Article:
Getting your puff on - increasing your heart rate and feeling the burn up some stairs or a hill - does have benefits for your health. Huffing and puffing a little every week is a great way to improve your cardiovascular fitness. This kind of exercise strengthens your heart and lung muscles and is the best way to prevent heart disease.
You don’t need to sweat or feel sore after exercising every single time to experience the immense benefits of exercise.
Gentle walks in nature have been found to boost mood, improve cognition, reduce stress, and decrease risk of chronic diseases, such as diabetes and some cancers.
Research also suggests moderate exercise, such as walking 3-5 times a week for approximately 45 minutes, can benefit your immune system and is more affective than high intensity activity.
So, not only is walking great at warding off chronic disease, reducing blood pressure, boosting mood and reducing stress - it can also benefit your immune system!
I have to exercise every single day
Many people think you need to exercise every single day. That is a great goal to aim for. Physical activity is amazing for our health, as research has shown time and time again. It’s why our Stayin’ Wild Challenge aims to make walking 10,000 steps a daily habit.
While it’s great to move a little every day, and make that a habit, you shouldn’t beat yourself up if you don’t exercise every day.
Life gets in the way sometimes. It happens.
Doing some exercise is better than doing none, so if you’re currently moving two days a week – add a third when you can. Build up from there.
The Heart Foundation and The Department Of Health recommend being active on most days of the week and accumulating 2.5 – 5 hours of moderate intensity exercise per week or 1.5 – 2.5 hours of ‘vigorous’ activity. Moderate exercise gets your heart pumping but doesn’t leave you breathless, so it’s an activity like walking, hiking, or cycling. Our favourite kind.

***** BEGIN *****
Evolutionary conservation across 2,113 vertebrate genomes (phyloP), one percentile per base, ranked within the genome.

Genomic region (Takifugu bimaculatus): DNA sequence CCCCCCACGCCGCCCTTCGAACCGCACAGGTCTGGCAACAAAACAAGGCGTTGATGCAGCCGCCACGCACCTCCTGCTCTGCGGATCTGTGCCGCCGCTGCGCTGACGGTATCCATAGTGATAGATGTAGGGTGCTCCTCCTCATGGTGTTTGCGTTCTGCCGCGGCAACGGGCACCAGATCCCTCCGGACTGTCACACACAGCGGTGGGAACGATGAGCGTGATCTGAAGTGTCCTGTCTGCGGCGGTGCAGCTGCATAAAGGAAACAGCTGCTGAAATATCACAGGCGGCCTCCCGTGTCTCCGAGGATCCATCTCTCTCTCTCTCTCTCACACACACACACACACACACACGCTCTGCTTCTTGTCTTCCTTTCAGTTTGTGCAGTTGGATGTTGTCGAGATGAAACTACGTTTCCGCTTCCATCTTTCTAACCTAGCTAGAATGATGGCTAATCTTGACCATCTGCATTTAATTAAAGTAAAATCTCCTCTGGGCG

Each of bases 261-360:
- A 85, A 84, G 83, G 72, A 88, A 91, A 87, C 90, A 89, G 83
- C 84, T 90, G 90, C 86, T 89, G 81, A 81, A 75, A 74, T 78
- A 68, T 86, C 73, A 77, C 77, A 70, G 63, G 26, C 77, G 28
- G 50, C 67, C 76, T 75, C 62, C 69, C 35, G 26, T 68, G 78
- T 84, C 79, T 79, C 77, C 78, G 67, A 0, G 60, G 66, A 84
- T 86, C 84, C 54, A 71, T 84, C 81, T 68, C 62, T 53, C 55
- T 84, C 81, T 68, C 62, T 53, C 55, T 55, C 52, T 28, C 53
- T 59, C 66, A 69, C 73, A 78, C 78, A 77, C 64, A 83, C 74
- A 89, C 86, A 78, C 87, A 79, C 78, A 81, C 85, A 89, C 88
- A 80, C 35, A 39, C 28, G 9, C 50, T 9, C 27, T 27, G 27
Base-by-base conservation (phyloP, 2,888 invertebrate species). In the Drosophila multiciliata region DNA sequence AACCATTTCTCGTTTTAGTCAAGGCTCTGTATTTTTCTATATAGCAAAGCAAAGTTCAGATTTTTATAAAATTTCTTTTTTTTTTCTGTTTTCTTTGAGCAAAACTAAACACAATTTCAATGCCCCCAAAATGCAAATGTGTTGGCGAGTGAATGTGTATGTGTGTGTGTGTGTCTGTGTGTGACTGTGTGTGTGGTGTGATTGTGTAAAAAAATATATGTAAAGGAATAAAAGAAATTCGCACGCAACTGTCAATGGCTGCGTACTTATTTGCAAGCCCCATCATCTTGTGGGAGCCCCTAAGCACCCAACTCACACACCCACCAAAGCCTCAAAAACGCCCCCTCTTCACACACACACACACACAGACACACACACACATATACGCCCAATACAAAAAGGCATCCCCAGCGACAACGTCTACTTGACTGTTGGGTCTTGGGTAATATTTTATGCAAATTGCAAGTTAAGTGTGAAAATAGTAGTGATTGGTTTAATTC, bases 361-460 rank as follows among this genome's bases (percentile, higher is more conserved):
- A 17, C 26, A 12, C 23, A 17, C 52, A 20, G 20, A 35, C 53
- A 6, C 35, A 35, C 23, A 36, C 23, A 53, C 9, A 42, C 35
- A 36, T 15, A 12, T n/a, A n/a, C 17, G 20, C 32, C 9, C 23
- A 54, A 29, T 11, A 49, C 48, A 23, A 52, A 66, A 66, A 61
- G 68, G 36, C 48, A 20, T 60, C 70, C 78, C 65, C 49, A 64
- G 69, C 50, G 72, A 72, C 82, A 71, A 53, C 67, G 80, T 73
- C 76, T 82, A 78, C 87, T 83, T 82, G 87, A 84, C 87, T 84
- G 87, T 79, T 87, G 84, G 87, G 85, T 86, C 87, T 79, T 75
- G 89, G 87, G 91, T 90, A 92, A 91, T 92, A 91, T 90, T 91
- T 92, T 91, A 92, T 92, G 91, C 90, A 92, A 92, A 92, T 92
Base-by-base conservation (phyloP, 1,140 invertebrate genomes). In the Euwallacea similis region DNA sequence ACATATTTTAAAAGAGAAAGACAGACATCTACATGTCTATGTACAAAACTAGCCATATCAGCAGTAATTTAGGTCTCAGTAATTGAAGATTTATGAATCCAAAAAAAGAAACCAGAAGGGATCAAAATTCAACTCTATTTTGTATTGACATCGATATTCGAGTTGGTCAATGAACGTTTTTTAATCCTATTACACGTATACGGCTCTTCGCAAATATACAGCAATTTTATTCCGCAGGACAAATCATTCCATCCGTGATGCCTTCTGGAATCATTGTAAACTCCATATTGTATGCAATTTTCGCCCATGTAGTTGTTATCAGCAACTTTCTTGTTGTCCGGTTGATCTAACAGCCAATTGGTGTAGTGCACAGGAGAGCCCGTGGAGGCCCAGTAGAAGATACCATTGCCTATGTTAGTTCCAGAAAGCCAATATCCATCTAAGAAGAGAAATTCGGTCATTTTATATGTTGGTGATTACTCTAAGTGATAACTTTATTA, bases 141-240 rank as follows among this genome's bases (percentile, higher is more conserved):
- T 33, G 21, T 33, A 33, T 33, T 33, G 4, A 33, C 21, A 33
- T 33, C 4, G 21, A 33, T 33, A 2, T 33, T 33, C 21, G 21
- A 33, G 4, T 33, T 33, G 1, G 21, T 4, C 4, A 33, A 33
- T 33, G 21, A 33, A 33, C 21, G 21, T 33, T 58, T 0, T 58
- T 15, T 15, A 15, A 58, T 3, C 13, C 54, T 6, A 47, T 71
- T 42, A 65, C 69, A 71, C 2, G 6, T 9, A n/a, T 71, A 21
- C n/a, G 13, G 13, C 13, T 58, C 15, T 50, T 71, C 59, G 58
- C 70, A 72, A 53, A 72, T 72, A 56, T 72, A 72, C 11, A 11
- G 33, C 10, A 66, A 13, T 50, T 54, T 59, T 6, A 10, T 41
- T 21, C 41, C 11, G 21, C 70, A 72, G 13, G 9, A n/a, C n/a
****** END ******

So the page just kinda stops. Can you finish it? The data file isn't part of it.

The bottom line? Try to move a little every day. If you can't, don't beat yourself up! Do some more tomorrow.
Exercise is meant to be hard/painful
Exercise isn’t always easy. Sometimes, you’ll wake up in the morning and you won’t want to roll out of bed to go for a walk or head to yoga.
But exercise should NOT be painful. One more time for the people at the back. Exercise should NOT be painful.
That old trope 'no pain, no gain' is a bit of bulls**t.
You might be challenged when you hike up a big hill or do a cardio style workout, or your legs might burn a bit during squats or lunges, but it shouldn't hurt. It shouldn't feel bad. If you're just starting out, stick to gentle, more pleasurable forms of exercise such as walking, yoga or swimming while you're getting into a routine, and then you can step it up as you build your strength and confidence.
Want to challenge yourself and make walking a daily habit to do wonders for your mental and physical health? Why not join our Stayin' Wild Challenge? It's $25 to register and your first buddy goes free. Sign up today.